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The Japan Times: despite floods, Pakistan's dire problem is drought. Foreign Policy: Museveni argues that it's either foreign aid or al Qaeda in Somalia. The Guardian: the climate change threat calls for civil disobedience.
Japan has little recourse as Yen value rises
David Watkins writes in Agence France Presse that concern over the weakness of the U.S. economy has driven investors to the Yen, which has reached its highest value relative to the dollar in over a decade. Yet Japan, which has emerged from its own 2009 recession, has few viable options for lowering the value of its currency and avoiding damage to its exports.
QUOTE: Contrary to Japan's weakness, the yen is seen as a safe haven in times of financial uncertainty as investors unwind risky positions in the dollar and euro on jitters over their respective economies' health.
Dryness is Pakistan’s real challenge
Gwynne Dyer writes in The Japan Times writes that despite its major flooding, dryness is the real long-term environmental threat in Pakistan. Glaciers that feed the Indus River could melt within 20 years, leaving the country in a permanently drier state and posing new conflicts with India.
QUOTE: What turns a problem into a potential conflict is the fact that five of the six tributaries that make up the Indus system cross Indian-controlled Kashmir on their way to Pakistan.
International aid is critical to the fight against terrorism in Somalia
Yoweri Museveni, president of the Republic of Uganda, writes in Foreign Policy that continued international support of Africa’s peacekeeping mission in Somalia, as well as direct support to the Somali government, will be critical in overcoming an Al Queda backed insurgency in the country.
QUOTE: Currently, the Somali government's total annual budget is only $250 million. In Uganda, this is roughly the amount used to pay primary school teachers each year.
Civil disobedience is needed to save the environment
Dan Glass writes in The Guardian that a recent break-in of climate activists at Aberdeen Airport was not an act of terrorism but of environmentalism. The modest fines imposed on the activists were a clear signal of rising public sympathy with the environmental cause in the UK.
QUOTE: The Scottish legal system defines breach of the peace as activities "causing fear and alarm to the ordinary and reasonable person, and which threatens serious disturbance to the community." I can't think of a better way to describe climate change.
Iraqis carry the emotional scars of war
Kurdistan resident Sazan Mandalawi writes in The Guardian of the psychological toll war has taken on Iraqis. Such toll will take decades to heal, and there is a lack of qualified doctors and psychologists to help citizens recover.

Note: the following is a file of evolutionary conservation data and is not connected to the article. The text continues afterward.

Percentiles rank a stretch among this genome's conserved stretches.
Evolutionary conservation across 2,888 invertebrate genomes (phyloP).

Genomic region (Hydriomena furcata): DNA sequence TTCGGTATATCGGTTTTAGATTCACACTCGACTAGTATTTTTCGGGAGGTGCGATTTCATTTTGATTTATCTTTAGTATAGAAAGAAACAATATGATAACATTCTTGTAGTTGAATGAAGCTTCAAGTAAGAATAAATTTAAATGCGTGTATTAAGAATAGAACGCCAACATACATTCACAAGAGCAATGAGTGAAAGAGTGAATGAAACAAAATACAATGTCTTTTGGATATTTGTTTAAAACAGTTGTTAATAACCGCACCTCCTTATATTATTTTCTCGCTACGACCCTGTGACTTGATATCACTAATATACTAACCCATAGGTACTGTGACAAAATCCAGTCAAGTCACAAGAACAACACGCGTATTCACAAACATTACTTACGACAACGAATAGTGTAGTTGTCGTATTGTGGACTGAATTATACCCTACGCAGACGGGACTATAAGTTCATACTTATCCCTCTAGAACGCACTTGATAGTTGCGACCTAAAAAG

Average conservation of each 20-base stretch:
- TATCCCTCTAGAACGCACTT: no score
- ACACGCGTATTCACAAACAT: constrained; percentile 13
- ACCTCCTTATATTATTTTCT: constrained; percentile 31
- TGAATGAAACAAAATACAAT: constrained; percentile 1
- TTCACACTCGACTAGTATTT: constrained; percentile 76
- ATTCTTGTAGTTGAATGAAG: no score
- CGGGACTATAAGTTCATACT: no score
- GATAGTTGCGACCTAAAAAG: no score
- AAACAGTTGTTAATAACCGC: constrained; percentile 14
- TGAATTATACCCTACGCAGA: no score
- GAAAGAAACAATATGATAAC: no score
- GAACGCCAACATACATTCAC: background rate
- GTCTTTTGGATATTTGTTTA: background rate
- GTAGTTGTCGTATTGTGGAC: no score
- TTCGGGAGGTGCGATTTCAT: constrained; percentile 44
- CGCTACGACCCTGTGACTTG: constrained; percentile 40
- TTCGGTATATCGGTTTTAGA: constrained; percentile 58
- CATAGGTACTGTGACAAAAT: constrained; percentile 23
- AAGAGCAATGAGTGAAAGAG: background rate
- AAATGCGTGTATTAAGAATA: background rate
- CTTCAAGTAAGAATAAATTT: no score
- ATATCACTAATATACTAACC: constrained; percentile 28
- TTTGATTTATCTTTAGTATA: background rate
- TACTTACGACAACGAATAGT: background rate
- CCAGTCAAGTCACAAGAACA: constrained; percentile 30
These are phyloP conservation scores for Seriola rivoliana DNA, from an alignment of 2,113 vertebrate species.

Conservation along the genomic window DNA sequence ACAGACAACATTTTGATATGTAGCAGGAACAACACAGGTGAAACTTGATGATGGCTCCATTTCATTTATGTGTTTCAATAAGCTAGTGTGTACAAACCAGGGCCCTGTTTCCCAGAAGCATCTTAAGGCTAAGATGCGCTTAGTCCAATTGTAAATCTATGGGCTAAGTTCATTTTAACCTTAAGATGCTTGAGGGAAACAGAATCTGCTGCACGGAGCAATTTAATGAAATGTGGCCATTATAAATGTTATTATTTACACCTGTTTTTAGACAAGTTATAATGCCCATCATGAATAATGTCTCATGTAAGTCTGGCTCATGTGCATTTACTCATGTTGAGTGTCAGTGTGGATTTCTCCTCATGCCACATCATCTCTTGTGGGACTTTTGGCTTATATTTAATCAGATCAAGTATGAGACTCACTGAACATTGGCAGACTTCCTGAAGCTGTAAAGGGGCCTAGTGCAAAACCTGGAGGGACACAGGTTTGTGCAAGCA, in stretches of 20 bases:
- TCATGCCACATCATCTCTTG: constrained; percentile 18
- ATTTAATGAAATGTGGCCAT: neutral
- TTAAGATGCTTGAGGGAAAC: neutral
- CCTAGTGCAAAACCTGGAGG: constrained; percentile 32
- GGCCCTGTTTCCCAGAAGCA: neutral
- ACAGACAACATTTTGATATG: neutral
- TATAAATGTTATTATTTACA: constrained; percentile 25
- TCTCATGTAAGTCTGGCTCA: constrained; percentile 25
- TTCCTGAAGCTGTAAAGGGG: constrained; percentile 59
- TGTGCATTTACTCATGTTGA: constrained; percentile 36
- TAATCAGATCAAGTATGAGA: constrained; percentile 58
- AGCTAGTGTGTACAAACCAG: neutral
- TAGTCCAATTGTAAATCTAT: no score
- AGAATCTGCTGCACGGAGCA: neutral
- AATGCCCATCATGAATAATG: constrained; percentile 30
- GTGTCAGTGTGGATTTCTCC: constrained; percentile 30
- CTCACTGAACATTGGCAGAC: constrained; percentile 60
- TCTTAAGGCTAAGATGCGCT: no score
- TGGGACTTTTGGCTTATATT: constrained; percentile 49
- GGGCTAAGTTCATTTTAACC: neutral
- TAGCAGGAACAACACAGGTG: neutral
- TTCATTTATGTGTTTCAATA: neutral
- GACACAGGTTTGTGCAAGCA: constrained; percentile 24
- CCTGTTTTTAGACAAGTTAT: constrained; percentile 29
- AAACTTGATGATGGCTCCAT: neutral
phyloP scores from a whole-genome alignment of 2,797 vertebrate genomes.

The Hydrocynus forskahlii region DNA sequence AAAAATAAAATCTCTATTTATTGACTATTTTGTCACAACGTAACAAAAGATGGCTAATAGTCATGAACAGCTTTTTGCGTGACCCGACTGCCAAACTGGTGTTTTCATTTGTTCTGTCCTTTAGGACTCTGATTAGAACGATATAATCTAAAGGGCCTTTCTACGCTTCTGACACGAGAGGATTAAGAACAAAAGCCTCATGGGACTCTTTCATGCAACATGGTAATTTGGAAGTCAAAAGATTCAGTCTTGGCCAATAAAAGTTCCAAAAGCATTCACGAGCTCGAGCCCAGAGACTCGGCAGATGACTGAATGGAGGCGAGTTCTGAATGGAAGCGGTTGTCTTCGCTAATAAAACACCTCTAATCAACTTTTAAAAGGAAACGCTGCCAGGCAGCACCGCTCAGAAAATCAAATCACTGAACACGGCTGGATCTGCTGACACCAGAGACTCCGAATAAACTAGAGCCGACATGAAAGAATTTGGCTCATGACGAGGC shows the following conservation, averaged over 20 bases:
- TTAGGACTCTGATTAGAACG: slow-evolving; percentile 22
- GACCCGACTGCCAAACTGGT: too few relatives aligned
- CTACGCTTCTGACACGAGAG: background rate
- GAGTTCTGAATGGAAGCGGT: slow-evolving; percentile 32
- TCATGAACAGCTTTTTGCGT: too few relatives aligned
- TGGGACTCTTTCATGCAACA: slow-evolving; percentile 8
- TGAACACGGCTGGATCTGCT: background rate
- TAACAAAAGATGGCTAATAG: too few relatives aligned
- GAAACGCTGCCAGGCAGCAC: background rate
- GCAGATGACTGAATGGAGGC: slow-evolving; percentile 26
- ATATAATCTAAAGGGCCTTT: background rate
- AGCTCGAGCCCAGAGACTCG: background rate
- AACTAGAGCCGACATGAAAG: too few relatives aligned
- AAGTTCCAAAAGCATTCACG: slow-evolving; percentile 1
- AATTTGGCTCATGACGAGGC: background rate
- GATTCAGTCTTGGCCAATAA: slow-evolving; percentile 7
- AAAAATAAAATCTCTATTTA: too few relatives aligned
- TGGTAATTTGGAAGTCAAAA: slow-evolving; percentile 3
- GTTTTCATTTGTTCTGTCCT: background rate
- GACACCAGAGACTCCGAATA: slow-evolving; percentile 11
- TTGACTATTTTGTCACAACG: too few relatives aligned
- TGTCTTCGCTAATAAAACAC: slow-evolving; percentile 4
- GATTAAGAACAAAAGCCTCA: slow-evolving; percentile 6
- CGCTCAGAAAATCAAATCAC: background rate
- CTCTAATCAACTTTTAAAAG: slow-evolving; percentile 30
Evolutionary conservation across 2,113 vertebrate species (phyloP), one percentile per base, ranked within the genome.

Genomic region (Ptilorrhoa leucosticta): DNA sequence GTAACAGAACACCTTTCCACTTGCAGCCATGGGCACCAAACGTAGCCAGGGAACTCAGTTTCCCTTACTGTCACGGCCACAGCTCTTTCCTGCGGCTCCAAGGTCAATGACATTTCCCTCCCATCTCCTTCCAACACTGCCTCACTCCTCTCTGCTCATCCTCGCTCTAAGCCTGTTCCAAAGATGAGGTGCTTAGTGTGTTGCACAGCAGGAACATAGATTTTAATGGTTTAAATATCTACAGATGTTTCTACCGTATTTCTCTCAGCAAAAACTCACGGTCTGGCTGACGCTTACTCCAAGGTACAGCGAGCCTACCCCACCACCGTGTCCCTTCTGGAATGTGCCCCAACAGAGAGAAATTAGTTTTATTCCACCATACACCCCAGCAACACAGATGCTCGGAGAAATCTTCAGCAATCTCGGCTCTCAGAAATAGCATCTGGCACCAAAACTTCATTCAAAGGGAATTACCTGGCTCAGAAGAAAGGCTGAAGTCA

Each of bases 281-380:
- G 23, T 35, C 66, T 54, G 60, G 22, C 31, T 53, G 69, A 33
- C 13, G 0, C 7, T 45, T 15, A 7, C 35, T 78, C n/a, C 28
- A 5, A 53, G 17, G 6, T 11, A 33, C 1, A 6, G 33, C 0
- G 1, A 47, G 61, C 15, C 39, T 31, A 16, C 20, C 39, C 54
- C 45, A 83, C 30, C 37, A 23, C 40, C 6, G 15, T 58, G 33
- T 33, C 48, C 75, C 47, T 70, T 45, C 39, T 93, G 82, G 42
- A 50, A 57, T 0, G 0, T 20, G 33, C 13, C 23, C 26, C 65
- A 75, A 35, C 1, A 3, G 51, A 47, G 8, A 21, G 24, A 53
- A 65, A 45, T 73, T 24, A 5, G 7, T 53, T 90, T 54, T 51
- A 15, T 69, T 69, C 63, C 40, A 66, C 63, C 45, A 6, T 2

QUOTE: It is hard to believe the country is floating on what the world refers to as black gold. The average Iraqi relies on food rations and is desperate for car fuel – that is, if he still has a car.
Obama’s weakening image runs counter to his record
Megan McArdle, business and economics editor of The Atlantic, writes that widespread criticism that President Obama has been an ineffective president doesn’t jibe with his actual accomplishments, nor take into consideration how the president has been hand tied by Congress.
QUOTE: In the world I live in, the administration got as much stimulus as it was going to get, against a population that was tepid and a bunch of senators who were timid.
Afghanistan’s Karzai shows little resolve to fight corruption
The New York Times writes that recent interference by Afghan President Hamid Karzai into a high-profile corruption probe indicates that he has not taken his own pledge to root out malfeasance seriously. Waning U.S. support in the wake of the revelation further threatens prospects to drive out the Taliban.
QUOTE: There are too few controls on all of the money sloshing around Afghanistan, including on the American end. But Mr. Karzai’s actions suggest that he has no desire to clean things up.
No good deed goes unpunished in Ireland
Ambrose Evans-Pritchard, International Business editor at the Telegraph, writes that Ireland’s efforts to responsibly deal with its debt crisis have resulted in it facing draconian borrowing rates while Greece, which is in worse shape but has dragged its feet on reforms, and has been rewarded with better lending terms.
QUOTE: Yes, I know that the Irish and Greek maturities are different but the fact is that Greece has extracted better terms by letting matters get further out of hand.
The focus of Mideast conflict has shifted
In the Washington Post, George F. Will argues that the concept of Arab-Israeli conflict is an anachronism. Israel has achieved peace treaties with two of its Arab neighbors while its biggest threat comes from Iran, which is not an Arab country.
QUOTE: Israel has changed what it can, its own near neighborhood. Since 1967, faced with unrelenting Palestinian irredentism, Israel has been weaving the West Bank into a common fabric with the coastal plain, the nation's economic and population center of gravity.
The Fed lacks tools to boost the U.S. economy
Princeton University economist Alan S. Blinder writes in the Wall Street Journal that the U.S. Federal Reserve is running out of means to stimulate the economy, having exhausted its most powerful controls.
QUOTE: …the gradual shrinkage of the Fed’s balance sheet – a key component of its exit strategy – comes to a screeching halt.